Is it possible to identify a simple or generic recipe that helps to choose the “right” resolution or “correct” number of features? To answer this question the accuracy scores for all feature combinations and numbers of voxels for each direction are summarized in Figure 8.


Figure 8. Accuracy scores for all feature combinations and resolutions. The features are ordered by their maximum accuracy score, with the best performing features on top. The dashed line indicates the point after which an increase in resolution results in worse performance.

When only using one microstructure feature set, the total dislocation density ρ(0) performs best for low resolutions. While the performance of ρ(0) remains rather unchanged for higher resolutions, other single microstructure features perform better at different resolutions. This can be explained by the length scales of the features compared to the spatial resolution. If there is only a single voxel, then the details that are captured by ρ(2) are averaged out. The performance increases as the resolution gets higher up to a point of about two average dislocation spacings. At this point the length scale of the details represented by ρ(2) likely coincides with the resolution and leads to good performance.

The poor performance for the line excess density ρ(1) and the Kröner–Nye tensor α at resolutions below one average dislocation spacing can furthermore be explained by the chosen dislocation configuration. Both measures are only able to describe dislocation configurations that show an excess of a particular dislocation type that ultimately leads to a plastic distortion of the lattice. In our example, the average dislocation character is balanced, i.e., on average there is no plastic distortion in the specimen. Thus, the local formation of substructures of different “character excess” is averaged out if the resolution is chosen too low. As the resolution is increased and approaches a comparable scale, the performance of these measures increases and, in some cases, even surpasses that of the total dislocation density.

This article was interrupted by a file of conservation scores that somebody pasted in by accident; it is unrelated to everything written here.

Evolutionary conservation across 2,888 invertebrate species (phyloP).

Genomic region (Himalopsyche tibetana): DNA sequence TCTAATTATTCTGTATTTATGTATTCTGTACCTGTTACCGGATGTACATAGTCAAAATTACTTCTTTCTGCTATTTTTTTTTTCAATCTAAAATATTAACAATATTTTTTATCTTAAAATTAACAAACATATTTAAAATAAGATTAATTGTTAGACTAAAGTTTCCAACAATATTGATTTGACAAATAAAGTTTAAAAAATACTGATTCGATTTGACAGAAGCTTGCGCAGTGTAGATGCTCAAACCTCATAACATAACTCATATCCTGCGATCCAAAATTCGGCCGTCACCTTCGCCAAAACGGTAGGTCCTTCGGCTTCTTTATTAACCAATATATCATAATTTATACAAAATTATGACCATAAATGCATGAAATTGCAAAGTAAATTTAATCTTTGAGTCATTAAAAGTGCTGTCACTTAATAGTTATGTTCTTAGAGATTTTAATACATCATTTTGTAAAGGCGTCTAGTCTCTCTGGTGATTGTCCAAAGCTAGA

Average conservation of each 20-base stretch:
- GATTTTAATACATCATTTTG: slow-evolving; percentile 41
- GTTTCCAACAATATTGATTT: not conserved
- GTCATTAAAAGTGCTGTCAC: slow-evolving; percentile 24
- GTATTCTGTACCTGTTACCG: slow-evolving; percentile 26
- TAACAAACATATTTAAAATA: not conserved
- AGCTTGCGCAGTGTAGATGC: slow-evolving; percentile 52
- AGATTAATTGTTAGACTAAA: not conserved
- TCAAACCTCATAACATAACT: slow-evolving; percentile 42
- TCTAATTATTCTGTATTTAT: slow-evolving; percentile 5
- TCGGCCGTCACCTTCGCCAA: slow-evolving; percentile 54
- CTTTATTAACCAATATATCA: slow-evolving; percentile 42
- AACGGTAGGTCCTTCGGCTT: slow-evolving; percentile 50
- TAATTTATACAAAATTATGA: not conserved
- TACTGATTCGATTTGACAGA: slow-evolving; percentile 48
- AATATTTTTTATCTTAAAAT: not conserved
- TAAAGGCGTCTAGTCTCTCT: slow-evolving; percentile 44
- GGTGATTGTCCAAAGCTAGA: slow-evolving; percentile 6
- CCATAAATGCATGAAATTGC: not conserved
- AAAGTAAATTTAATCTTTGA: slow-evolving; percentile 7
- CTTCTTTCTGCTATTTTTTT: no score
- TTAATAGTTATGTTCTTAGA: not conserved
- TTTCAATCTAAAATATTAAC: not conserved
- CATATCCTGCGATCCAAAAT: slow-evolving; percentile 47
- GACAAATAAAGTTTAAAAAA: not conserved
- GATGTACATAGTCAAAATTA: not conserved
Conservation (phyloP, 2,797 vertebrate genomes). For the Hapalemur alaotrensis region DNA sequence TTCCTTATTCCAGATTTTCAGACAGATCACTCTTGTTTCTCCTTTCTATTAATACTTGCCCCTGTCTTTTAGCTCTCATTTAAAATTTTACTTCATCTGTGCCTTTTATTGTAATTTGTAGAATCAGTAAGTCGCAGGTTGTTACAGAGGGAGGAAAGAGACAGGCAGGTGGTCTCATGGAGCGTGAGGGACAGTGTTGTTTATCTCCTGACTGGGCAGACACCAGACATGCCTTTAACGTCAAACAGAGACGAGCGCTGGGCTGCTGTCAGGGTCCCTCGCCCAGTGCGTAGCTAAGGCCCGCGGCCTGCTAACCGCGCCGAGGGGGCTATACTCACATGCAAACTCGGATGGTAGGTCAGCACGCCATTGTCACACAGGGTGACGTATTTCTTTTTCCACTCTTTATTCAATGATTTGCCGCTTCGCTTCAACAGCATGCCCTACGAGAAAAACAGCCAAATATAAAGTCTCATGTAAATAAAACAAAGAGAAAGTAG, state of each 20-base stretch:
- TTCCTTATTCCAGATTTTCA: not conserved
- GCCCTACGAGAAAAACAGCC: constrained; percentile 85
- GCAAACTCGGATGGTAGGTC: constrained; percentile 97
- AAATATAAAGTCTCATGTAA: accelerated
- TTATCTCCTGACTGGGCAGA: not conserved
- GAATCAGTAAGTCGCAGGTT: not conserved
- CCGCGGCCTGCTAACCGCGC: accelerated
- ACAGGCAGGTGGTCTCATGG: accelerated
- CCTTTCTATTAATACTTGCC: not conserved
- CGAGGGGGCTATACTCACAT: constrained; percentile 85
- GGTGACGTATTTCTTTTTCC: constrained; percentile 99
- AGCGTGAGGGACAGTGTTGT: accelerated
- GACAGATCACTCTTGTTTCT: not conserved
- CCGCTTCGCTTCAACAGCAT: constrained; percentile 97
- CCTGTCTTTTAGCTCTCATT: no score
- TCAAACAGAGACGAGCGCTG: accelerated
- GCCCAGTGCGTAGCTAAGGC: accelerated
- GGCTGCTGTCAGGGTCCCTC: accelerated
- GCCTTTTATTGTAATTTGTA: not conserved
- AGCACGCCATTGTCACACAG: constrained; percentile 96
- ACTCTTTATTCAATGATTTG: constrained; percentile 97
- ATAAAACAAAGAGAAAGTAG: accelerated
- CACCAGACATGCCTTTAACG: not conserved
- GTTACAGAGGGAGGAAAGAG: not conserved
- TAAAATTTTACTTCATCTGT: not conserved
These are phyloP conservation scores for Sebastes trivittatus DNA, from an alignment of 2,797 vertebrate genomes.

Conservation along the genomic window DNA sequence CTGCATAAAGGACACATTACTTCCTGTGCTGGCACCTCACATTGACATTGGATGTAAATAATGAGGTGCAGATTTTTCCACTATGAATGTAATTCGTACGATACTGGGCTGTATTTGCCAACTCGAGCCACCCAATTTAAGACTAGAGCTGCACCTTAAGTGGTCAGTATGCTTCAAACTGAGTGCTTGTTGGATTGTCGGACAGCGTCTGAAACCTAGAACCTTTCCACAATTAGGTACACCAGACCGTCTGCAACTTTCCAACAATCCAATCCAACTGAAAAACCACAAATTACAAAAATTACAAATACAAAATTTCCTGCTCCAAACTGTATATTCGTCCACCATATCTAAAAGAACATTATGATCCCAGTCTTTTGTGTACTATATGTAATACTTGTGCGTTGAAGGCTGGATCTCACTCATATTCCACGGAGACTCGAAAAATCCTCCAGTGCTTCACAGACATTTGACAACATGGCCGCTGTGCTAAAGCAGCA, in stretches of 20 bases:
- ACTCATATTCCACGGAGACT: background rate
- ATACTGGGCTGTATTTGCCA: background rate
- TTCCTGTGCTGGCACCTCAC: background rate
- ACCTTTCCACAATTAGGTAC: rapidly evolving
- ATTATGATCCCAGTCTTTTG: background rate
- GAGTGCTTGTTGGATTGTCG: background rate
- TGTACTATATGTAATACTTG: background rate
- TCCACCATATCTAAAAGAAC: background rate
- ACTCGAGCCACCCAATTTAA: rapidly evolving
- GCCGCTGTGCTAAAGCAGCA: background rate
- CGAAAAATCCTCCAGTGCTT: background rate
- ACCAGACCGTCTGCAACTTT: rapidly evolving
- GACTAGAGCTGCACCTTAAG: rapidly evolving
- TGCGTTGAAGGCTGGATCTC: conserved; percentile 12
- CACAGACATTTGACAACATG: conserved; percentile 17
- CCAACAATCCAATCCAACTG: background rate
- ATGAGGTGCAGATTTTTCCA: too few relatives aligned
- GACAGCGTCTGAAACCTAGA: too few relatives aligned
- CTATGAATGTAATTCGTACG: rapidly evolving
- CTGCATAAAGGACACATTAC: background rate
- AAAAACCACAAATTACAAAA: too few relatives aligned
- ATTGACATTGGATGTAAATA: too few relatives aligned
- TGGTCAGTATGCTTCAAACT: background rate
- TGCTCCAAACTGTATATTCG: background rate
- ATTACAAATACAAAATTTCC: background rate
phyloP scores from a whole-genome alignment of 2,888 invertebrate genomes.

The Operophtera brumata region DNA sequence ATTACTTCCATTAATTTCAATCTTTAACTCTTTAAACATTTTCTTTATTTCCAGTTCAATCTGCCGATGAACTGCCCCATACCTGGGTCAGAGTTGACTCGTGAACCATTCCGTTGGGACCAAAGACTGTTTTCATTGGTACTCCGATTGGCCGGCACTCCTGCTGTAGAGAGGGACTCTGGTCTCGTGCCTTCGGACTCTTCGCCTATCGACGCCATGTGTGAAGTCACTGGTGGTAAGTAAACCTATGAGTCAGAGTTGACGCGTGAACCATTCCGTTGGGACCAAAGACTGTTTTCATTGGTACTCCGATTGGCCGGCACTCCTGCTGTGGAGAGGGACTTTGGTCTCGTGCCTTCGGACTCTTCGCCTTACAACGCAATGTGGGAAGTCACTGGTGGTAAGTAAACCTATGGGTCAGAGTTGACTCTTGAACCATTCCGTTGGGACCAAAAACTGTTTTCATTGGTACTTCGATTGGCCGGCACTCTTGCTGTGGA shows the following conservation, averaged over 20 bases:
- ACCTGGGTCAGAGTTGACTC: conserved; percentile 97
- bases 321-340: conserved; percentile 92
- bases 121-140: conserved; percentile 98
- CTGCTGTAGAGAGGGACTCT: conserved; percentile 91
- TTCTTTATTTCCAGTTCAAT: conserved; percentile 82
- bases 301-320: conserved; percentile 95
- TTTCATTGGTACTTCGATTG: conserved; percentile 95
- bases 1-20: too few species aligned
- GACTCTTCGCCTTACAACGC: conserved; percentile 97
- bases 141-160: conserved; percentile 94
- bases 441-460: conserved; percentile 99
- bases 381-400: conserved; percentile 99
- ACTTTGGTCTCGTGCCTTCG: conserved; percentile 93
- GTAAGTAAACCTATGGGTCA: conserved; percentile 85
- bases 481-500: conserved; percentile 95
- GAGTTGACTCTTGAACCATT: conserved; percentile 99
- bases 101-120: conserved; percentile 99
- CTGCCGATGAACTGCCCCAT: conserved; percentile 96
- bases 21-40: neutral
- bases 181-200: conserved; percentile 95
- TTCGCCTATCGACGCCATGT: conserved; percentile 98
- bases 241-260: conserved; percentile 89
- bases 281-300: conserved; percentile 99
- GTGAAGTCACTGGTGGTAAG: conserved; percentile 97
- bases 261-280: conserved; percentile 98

Why is it not possible to simply increase the resolution together with using four or more CDD field variables? As the resolution increases, so does the number of features and the likelihood of overfitting. This can be seen within the performance of the combination of the fields {ρ(0), ρ(1), ρ(2)} in Figure 5. The performance advantage of {ρ(0), ρ(1), ρ(2)} over {ρ(0)} at lower resolutions can be attributed to the addition of ρ(2) alone, as evident by comparing the performance of {ρ(0), ρ(1), ρ(2)}, and {ρ(0), ρ(2)}. As the resolution is increased, the performance slightly decreases and reaches another maximum for the resolution of four voxels per axis. This coincides with an increase of all field combinations that are containing ρ(1). Up until this point the likelihood of having overfitted is small. The subsequent continuing drop in accuracy may then be attributed to overfitting.